It's June, and archaeologists Alex Langlands and Peter Ginn and historian Ruth Goodman head up to Dartmoor to discover the ways in which Edwardian farmers took advantage of this unique and spectacular landscape to add to their income. The team follows a flock of sheep up on to Dartmoor, where it was traditional for many shepherds to take their flocks for summer grazing. Alex and Peter get to grips with shearing, while Ruth takes the fleeces off to a wool mill to find out how it was processed and manufactured. Dartmoor was already becoming a popular tourist attraction, popularized by Edwardian celebrities - such as Sir Arthur Conan Doyle who made it the setting for his classic Sherlock Holmes crime thriller The Hound of The Baskervilles. There's a visit from Rupert Acton - the team's land agent during their previous Victorian Farm adventure - who arrives with his family in a vintage Rolls Royce. The team have a picnic with them before exploring Dartmoor using historic maps that enable them to follow an authentic Edwardian hiking trail.Watch Now:Amazon
It is March and Ruth Goodman, Alex Langlands and Peter Ginn greet the long-awaited arrival of spring. It is time to bring in the daffodil harvest. During it's heyday in the early 20th century, the Tamar Valley was the largest producer of early daffodils in Britain - the result of the region's mild climate combined with the arrival of a railway, which meant produce could be delivered to towns and cities across Britain within hours of being picked. The team takes their daffodil crop to the train station and gets to grips with the workings of the Edwardian steam-powered railway system. Ruth's daughter, Eve, arrives on the train to spend Mothering Sunday on the farm - an important occasion in the Edwardian calendar. For the many daughters who worked away in service, it was the only time in the year when they could get time off to return home. Alex and Peter fertilize the potato crop - which requires 10 tonnes of well-rotted horse dung. They also go up to Dartmoor for the annual pony trek - a time when wild ponies on the moor were rounded up. They select a new pony for the farm. The pony needs training before he's fit for work and Mike Branch, a specialist trainer from Tennessee, arrives. He's following in the footsteps of American farmer John Solomon Rarey, who in the 19th century found fame and fortune in Britain with his revolutionary method of taming wild horses. Instead of 'breaking' the horse physically, he used the technique now known as 'horse whispering'. After a bumper daffodil harvest and having seen all the ewes successfully give birth to their lambs, the team are in high spirits for the celebration of Easter - which means feasting, a special church service and surprise for Ruth.Watch Now:Amazon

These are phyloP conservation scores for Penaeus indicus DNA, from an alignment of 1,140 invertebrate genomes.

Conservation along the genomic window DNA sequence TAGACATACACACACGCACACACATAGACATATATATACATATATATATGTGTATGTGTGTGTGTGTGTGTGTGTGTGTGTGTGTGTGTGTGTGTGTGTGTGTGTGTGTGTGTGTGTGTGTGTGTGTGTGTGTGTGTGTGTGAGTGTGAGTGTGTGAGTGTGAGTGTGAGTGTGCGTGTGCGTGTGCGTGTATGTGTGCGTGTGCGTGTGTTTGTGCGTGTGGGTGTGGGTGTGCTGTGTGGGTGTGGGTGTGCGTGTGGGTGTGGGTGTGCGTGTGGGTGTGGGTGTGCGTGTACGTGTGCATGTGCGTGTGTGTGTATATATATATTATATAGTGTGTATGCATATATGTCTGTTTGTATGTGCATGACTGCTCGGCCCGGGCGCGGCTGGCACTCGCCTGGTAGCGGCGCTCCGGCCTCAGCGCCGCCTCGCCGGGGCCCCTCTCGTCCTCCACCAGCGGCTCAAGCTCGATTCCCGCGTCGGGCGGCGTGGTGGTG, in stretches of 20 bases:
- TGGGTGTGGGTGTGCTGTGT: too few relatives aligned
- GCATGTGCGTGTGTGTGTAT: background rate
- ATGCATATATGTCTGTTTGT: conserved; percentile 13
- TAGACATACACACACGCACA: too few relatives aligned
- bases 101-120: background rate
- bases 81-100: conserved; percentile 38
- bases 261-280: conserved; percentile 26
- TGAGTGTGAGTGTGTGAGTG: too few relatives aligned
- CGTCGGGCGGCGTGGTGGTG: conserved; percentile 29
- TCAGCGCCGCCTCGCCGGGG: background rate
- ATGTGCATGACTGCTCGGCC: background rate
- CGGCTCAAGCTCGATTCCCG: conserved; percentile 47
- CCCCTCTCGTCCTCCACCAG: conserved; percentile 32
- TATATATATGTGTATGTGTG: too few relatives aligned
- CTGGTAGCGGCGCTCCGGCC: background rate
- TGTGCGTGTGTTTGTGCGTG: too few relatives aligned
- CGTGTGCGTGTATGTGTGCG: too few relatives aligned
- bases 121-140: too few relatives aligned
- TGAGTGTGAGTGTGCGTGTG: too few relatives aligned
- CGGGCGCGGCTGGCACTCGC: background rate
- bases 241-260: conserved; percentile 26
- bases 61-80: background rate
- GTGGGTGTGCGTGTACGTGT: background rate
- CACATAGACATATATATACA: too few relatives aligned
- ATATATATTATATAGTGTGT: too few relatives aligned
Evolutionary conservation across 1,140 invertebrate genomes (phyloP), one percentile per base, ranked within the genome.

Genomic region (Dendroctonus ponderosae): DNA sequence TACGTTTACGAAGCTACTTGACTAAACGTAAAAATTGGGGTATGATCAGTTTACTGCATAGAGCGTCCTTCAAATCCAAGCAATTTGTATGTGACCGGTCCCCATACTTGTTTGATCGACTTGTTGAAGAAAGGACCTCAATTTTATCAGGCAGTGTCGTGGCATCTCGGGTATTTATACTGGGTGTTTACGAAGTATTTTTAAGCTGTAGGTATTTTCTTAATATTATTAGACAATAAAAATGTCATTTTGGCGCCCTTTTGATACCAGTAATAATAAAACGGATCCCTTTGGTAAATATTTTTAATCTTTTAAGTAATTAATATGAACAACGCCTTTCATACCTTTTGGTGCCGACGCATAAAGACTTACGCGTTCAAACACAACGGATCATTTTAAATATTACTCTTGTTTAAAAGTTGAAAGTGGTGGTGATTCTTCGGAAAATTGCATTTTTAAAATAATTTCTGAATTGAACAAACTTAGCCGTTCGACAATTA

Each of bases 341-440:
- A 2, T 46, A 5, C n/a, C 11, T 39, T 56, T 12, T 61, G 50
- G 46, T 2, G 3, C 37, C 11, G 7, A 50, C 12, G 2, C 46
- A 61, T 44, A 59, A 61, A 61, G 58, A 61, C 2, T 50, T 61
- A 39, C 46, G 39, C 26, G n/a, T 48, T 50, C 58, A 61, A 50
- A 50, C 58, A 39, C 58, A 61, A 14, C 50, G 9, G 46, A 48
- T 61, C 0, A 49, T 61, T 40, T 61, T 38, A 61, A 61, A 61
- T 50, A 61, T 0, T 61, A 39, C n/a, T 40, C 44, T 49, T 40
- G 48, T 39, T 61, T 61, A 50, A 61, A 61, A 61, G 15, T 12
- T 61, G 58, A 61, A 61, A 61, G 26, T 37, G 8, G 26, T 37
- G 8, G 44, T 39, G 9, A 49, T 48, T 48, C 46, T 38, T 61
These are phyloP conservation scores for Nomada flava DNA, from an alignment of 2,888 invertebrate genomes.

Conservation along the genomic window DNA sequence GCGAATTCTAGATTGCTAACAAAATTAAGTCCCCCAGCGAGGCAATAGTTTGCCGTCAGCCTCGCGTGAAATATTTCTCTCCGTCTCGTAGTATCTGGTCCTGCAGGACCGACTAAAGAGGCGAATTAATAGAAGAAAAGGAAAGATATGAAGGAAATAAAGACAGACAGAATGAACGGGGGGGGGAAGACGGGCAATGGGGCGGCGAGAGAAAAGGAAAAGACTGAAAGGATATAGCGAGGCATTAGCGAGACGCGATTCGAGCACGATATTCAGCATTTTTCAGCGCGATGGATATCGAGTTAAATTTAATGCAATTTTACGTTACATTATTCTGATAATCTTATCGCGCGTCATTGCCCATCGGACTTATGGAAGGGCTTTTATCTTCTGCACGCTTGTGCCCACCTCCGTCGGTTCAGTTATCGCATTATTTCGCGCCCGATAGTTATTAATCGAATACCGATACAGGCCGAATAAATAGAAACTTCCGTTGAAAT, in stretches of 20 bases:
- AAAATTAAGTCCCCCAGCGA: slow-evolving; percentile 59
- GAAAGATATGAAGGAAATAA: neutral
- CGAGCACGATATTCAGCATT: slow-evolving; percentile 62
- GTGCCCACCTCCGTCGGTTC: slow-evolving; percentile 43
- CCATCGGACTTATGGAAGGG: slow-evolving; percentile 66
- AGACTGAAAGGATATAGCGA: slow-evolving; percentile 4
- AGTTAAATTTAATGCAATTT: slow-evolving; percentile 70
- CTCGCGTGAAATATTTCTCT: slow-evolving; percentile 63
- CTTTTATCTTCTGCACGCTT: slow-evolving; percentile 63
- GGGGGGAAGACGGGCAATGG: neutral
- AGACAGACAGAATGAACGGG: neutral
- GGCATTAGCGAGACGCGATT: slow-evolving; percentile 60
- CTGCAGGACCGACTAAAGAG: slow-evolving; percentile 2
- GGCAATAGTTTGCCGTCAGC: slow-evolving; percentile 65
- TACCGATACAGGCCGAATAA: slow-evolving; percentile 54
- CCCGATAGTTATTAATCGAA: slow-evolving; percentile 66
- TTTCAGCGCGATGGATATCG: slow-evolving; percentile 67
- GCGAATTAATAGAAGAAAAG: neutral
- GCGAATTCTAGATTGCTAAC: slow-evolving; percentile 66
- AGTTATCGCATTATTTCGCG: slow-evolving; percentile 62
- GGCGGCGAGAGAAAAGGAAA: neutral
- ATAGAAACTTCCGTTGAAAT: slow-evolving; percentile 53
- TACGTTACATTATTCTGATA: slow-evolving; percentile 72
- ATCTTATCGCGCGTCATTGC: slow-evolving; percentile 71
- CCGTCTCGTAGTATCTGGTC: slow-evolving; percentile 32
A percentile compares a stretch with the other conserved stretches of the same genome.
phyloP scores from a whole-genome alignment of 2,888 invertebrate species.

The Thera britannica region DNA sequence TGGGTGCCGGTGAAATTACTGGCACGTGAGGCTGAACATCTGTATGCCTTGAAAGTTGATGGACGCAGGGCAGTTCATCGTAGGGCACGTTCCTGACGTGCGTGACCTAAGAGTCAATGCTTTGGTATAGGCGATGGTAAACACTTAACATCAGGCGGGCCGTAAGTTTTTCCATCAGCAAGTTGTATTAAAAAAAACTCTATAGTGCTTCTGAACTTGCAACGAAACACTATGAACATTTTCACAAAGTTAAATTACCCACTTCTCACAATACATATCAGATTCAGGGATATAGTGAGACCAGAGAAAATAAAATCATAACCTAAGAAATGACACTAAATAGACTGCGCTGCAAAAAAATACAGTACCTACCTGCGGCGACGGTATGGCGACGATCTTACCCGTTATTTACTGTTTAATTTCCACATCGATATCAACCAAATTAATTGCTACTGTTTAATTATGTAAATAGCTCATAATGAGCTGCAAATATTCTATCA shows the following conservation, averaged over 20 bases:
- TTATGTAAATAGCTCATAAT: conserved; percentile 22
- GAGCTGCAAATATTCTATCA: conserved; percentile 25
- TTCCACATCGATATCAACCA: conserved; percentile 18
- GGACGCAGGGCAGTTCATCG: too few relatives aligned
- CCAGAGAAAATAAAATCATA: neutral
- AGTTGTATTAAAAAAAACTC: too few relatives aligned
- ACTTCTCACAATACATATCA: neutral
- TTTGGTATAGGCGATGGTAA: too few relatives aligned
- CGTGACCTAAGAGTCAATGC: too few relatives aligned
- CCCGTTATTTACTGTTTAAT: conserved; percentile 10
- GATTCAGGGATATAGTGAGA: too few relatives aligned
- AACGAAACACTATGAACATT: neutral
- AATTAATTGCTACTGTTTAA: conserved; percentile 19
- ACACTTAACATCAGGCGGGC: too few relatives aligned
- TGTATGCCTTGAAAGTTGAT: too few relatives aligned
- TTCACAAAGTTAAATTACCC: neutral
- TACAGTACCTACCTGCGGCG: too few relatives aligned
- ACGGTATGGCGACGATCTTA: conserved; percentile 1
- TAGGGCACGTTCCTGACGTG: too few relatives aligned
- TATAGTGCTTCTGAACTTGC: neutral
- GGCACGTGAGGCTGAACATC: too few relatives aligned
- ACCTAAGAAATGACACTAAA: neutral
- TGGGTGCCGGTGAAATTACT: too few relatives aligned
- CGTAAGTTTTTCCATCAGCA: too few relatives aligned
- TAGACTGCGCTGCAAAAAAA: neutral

Without the use of modern conveniences, a group of historians and archaeologists prepare a Tudor feast as it would have been over 400 years ago. They wear clothes from the period, source food from the land, and use recipes from the era. They turn the clock back to rediscover a way of life from an age gone by.
Dr. Wakeman is proud of her newest enhancement for Jenny: multi-functional eyes that can see anything in any view. However, they're too awkward (for lack of a better term) for Jenny to wear, so she winds up ditching them. But now she's got no eyes at all.Watch Now:AmazoniTunes
Jenny wants to get her ears pierced, but when Dr. Wakeman refuses to give ears, Sheldon offers to build her some ears. But then she should have told him that "size does matter". Now, as a result, Jenny's got a pair of ears that could put Dumbo to shame.Watch Now:AmazoniTunes
This special hosted by the BBC is an hour-long documentary set in Haddon Hall, in Derbyshire. Haddon Hall, started in 1195, is one of the most spectacularly preserved manors in England. Although the castle/manor has been used in literature, TV shows and movies and is currently open to visitors during part of the year, the Tudor kitchen hadn’t been used in 300 years. The team of historians and archaeologists in this fascinating documentary recreate a Tudor feast using period ingredients, recipes, kitchenware, and methods. They have three days to prepare and cook the [feast] and they use every minute. The first thing the recreationists do is light the big ovens using flint and steel with a bit of linen to catch the flame. They gather water in wooden buckets from the stream for water. They grind up sugar blocks, spices, and knead dough for all the dishes, explaining the importance of each to the Tudor feast. We learn from the experts how a boar would have been hunted, how fish in the river would have been caught, how confections were made, and food was prepared. They explain most of the dishes, including the boar, the peacock that has been skinned and stuffed with meat delicacies, and the desert subtlety which was gilded with gold leaf applied with a feather. They even set the feast hall and the tables as they would have in the Tudor period, and explain some table manners. Finally, the feast is enjoyed by several guests in period garb, a nice conclusion to an interesting and informative journey into the culinary past.